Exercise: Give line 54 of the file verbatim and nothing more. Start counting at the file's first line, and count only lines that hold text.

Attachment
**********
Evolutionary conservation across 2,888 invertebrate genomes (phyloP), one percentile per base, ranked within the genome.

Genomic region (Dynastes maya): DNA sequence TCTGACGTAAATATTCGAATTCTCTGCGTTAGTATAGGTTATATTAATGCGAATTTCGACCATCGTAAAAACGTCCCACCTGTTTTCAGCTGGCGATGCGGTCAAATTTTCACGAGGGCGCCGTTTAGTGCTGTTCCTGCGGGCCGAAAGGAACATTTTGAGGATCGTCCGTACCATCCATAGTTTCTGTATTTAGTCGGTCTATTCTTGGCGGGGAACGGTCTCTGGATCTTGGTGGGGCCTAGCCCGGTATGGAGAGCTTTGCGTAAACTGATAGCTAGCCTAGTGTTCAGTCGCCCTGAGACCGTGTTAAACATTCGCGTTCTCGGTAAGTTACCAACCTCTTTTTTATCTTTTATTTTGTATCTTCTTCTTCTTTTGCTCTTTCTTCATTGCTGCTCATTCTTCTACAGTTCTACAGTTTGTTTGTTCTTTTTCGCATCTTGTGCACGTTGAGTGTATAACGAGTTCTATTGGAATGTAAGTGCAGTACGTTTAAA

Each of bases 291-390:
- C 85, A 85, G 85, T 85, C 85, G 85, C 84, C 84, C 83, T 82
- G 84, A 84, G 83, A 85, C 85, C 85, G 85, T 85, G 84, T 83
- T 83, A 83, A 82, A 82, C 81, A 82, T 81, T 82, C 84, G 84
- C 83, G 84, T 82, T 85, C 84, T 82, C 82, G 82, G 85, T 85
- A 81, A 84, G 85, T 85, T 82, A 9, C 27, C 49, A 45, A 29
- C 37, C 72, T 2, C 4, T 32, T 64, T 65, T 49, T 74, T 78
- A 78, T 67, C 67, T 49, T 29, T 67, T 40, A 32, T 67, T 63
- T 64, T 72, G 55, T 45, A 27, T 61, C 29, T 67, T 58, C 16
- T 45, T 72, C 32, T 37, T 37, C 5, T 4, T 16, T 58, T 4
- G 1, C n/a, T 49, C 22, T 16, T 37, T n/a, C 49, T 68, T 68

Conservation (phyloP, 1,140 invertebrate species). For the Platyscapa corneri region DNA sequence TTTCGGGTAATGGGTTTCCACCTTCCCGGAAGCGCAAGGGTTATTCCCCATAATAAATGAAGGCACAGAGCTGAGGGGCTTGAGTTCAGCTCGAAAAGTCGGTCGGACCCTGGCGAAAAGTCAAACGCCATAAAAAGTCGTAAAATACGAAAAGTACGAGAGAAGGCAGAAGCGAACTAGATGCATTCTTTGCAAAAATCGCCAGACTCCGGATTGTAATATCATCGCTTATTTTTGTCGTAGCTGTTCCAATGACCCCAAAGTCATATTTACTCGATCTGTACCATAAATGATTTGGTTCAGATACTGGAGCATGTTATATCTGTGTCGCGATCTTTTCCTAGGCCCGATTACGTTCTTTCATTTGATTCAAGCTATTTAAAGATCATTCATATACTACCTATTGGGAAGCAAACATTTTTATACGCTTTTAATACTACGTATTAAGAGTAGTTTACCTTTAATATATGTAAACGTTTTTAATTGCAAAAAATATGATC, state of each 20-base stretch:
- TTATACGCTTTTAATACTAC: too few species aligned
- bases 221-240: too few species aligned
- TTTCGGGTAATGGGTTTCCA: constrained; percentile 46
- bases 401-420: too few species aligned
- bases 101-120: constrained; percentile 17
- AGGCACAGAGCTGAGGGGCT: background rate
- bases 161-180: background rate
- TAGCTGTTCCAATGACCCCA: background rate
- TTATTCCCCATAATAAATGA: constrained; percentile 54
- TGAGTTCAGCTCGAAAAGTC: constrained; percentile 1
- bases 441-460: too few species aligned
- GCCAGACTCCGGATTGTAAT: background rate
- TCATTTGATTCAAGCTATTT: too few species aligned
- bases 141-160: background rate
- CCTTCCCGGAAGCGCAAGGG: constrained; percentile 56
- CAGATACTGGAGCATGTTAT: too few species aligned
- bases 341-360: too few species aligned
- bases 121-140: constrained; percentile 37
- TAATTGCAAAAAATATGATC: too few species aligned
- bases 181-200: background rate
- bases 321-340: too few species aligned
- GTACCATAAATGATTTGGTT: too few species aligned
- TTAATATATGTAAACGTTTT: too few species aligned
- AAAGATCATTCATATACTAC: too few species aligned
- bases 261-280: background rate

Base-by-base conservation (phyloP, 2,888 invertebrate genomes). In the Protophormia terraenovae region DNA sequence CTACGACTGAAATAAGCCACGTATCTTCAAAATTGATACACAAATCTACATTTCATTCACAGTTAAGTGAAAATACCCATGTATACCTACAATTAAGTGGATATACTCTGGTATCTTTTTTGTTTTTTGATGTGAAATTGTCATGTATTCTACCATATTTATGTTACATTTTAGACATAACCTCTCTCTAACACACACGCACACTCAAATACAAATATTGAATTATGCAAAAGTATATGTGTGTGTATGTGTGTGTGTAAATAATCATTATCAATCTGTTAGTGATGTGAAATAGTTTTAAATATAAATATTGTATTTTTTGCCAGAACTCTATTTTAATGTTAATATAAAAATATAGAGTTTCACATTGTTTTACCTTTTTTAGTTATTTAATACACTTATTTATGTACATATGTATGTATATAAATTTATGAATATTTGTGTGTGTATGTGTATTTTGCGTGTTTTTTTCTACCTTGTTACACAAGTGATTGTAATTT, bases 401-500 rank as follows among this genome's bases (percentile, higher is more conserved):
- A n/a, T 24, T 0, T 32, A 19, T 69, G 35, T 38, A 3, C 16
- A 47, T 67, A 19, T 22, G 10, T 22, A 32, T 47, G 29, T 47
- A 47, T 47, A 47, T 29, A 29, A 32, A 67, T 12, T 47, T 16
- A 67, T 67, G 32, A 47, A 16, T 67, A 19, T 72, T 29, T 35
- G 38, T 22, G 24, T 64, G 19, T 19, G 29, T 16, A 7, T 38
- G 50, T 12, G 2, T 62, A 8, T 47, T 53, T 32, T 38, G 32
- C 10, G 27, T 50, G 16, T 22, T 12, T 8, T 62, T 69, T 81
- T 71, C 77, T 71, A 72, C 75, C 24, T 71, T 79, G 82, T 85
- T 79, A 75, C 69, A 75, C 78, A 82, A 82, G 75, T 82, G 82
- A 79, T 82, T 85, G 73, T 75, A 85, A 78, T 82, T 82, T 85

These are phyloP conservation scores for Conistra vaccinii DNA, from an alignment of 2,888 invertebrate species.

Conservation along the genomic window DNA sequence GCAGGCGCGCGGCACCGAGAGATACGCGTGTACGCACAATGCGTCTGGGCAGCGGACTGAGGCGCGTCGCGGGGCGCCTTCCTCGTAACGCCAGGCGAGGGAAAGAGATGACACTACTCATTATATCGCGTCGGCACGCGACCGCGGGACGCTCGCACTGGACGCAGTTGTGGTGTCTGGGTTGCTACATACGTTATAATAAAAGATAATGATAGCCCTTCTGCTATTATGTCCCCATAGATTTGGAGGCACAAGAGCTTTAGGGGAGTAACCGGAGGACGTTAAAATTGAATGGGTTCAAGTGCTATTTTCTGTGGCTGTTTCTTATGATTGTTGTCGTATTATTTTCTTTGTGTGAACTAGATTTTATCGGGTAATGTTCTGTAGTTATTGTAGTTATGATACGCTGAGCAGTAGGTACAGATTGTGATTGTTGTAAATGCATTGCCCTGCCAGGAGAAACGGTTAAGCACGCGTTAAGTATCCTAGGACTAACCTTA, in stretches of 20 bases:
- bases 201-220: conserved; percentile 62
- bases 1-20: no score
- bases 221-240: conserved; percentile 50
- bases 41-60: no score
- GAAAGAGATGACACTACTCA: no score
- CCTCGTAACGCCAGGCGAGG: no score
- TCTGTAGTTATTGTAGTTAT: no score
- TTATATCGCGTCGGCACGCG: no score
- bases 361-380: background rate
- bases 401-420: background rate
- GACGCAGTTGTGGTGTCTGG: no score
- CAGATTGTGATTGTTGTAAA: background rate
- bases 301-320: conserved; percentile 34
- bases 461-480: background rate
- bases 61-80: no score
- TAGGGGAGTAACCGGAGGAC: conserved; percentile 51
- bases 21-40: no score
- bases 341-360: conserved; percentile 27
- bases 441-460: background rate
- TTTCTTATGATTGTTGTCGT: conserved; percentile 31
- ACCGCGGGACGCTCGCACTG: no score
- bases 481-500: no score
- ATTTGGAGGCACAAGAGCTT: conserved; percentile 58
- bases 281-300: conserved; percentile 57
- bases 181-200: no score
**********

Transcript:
- bases 1-20: no score